What will Spanish house prices do in 2013? The experts say they will continue falling. For those of us owning property in Spain or thinking of investing here then read this interesting article by Fuster and Associates.
Due to the creation of the bad bank and the end of home purchase tax deductions and the super-reduced VAT rate for new homes, house prices will continue to drop next year, albeit at a steady rate. Another decisive factor which will contribute to declining house prices in 2013 will be the lack of financing.
The latest figures released by the National Statistics Institute (INE) show a year-on-year fall of 15.2% for the third quarter. This figure is the highest in recent years, but experts believe that prices will continue to drop to correct the excesses of the property bubble.
Demand may drop when tax breaks end (super-reduced 4% VAT rate and home purchase tax deductions). This situation will be aggravated by the enormous stock of unsold homes, high unemployment figures and weak mortgage lending.
In light of this scenario, the most likely outcome is that houses prices will continue their downward spiral until they reach a level that tempts homebuyers. The most conservative bets are on a drop of around 10%, but other property market experts anticipate further falls of up to 20%.
The bad bank´s forecasts indicate that house prices will not start to pick up until 2019, which means that demand will be focused on the rental market. However, most people will buy a property to live in and not as an investment.
Fitch expects house prices to decline by a further 15% in Spain in 2013
House prices are still far from bottoming out. According to Fitch, an American credit rating agency, house prices in Spain will fall by an additional 15% in Spain this year. However the Spanish housing market is not the only one that will decline, as Fitch anticipates that the other peripheral eurozone markets will also fall. The agency anticipates that house prices will decline by an additional 13% in Italy and Portugal, 15% in Greece and 20% in Ireland. Fitch´s mortgage default expectations for Spain range from between 9% to 11%.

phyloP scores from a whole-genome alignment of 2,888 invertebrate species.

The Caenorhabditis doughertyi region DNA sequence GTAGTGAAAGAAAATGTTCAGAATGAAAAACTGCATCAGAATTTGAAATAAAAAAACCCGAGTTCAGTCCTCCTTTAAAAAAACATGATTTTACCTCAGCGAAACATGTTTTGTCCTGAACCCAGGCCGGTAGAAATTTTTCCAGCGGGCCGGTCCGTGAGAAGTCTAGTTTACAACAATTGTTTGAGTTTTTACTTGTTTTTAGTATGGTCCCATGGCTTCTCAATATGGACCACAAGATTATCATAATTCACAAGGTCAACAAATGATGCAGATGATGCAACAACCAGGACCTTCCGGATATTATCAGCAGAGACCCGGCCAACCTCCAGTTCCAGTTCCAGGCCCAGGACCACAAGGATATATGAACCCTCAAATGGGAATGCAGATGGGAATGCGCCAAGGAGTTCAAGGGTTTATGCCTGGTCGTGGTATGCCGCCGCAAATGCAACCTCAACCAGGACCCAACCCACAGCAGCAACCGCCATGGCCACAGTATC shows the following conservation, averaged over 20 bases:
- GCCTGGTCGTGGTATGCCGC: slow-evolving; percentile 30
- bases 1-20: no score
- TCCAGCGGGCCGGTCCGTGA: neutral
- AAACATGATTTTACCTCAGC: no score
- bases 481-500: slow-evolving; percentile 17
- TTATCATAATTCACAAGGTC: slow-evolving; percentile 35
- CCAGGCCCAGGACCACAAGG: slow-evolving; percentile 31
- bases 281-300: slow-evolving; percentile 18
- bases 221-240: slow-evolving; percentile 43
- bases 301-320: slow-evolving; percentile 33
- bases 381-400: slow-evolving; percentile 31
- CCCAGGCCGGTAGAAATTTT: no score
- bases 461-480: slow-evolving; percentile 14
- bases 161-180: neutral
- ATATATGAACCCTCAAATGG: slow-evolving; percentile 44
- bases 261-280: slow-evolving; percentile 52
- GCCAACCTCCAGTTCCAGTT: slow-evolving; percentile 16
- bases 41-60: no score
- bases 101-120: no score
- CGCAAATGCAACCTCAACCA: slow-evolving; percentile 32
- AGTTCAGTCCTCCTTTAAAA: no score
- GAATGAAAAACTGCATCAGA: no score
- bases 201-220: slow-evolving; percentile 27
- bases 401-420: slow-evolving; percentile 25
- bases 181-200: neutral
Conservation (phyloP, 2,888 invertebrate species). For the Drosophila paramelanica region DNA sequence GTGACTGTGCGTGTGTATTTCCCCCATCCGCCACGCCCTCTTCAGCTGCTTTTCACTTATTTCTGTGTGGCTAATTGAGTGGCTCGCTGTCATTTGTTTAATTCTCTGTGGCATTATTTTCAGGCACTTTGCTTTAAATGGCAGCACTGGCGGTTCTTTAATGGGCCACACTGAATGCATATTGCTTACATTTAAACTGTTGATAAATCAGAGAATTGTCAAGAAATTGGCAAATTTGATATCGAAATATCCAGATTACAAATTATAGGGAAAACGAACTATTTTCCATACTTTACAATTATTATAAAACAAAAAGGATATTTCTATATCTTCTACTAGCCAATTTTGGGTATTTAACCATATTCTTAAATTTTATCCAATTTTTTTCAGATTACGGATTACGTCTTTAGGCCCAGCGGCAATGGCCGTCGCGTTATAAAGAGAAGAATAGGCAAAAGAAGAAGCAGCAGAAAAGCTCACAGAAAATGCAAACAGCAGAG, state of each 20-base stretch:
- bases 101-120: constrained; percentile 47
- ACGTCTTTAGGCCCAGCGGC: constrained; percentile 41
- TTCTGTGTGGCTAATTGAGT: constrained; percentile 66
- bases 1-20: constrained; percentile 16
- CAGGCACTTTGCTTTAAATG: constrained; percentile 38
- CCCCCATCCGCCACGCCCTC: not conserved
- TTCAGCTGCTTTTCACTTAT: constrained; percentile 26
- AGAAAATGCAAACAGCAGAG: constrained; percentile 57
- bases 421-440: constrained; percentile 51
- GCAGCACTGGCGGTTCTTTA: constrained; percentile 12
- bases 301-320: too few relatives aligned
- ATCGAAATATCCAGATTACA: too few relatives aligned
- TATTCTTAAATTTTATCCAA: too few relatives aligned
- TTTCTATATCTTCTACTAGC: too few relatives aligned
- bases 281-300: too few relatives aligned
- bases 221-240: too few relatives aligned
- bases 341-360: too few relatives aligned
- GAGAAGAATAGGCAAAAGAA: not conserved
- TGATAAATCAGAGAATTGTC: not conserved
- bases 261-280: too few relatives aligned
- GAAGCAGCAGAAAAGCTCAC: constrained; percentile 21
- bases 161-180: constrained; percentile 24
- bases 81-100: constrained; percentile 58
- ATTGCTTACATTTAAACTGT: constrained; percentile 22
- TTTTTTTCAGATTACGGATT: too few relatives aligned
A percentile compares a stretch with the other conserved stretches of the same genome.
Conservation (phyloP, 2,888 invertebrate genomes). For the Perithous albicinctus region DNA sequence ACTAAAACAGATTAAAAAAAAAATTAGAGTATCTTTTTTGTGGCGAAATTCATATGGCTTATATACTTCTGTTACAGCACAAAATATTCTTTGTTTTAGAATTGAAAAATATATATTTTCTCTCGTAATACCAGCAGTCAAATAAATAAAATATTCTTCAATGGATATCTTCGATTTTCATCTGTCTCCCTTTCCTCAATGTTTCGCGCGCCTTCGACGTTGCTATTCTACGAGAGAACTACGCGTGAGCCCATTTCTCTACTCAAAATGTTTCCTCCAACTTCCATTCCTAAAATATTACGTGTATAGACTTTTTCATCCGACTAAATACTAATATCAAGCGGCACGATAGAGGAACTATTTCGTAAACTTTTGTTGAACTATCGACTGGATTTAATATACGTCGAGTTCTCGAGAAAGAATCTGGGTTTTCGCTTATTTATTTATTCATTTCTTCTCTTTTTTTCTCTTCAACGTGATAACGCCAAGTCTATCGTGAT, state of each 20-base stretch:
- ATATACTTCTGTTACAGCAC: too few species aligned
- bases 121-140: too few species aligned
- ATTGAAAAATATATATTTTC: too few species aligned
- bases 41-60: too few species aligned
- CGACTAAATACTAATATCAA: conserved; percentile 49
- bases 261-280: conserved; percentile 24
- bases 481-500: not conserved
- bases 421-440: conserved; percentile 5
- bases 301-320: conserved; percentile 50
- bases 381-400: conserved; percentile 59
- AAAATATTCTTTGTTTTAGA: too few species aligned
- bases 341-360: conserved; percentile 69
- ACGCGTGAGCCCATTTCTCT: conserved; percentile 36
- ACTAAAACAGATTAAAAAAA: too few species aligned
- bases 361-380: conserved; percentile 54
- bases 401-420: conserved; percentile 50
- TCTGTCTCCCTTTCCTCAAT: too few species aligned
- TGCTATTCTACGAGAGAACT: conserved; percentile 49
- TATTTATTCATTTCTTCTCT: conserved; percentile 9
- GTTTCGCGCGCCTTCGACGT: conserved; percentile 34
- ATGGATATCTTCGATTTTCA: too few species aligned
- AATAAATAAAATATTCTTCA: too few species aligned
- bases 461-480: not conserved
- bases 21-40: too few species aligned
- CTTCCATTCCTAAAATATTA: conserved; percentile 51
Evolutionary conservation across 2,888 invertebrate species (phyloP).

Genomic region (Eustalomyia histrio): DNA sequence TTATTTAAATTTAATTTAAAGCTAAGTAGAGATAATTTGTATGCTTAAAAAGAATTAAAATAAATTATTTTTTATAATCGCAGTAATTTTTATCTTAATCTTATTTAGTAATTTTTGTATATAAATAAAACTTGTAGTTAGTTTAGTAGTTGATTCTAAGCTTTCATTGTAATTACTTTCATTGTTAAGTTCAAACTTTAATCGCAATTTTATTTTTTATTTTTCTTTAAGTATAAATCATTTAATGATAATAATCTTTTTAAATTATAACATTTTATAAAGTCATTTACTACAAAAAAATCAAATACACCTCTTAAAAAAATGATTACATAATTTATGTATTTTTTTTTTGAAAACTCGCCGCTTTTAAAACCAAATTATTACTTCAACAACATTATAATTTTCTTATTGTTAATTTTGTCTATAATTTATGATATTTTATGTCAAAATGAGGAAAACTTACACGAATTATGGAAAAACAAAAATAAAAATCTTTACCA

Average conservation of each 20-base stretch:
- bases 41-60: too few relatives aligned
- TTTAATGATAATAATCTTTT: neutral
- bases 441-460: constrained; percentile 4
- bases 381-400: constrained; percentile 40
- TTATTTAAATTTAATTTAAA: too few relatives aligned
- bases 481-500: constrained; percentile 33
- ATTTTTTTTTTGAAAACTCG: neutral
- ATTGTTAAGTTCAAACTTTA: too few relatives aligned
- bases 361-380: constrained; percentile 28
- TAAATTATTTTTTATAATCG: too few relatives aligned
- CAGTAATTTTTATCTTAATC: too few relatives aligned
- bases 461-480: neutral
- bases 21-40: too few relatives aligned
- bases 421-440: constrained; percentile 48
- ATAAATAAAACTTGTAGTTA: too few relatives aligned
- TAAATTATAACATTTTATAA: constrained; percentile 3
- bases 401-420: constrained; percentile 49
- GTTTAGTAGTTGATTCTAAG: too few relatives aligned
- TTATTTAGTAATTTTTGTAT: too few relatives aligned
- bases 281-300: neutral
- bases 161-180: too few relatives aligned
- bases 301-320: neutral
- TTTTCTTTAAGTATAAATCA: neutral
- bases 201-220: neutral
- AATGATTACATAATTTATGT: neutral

The outlook for European housing markets will remain extremely depressed this year, although not all countries will be affected to the same degree: the peripheral eurozone markets will be the weakest. The agency´s worst case scenario anticipates that house prices in some of these countries may fall an additional 15% to 20% in 2013 when compared to the houses prices registered in the first half of 2012. This group includes Spain, Ireland and Greece. According to Fitch this bleak outlook is a consequence of pressure on incomes and consumer confidence.
However it is not only the housing markets of the so-called “PIGS” that are stuck in the doldrums. The agency anticipates further prices corrections for the United Kingdom, France, Belgium and Holland this year, although they are unlikely to exceed 10%. In these cases Fitch anticipates declining prices as a consequence of common factors such as macroeconomic uncertainty, the large amount of mortgages held by banks and depressed mortgage lending. However, the housing markets in Germany, Australia and the United States are expected to remain stable.
With regard to housing in Spain, Fitch emphasises that house sales in Spain have fallen by 70% since the start of the economic crisis, while prices have undergone a correction of 25% in nominal terms. The agency forecasts that this trend will continue in 2013.
Fitch bases this outlook on the high number of homes repossessed by banks since 2008, and the deleveraging of the country´s financial system, which makes it more difficult for families to obtain credit. Consequently Fitch anticipates that “it will take many years to absorb the current supply of homes even if sales figures pick up and return to pre-crisis levels”.
Fitch believes that mortgage default rates in Spain will rise to around 9% to 11% due to higher unemployment and the end of state benefits for many families. In this regard, it points out that in November 2012 there were around 1.7 million families where all the members were unemployed. The agency added that the Spanish mortgage market is “extremely vulnerable to a rise in interest rates in the long term”. However, it believes that the prices of money will not go up in the short term.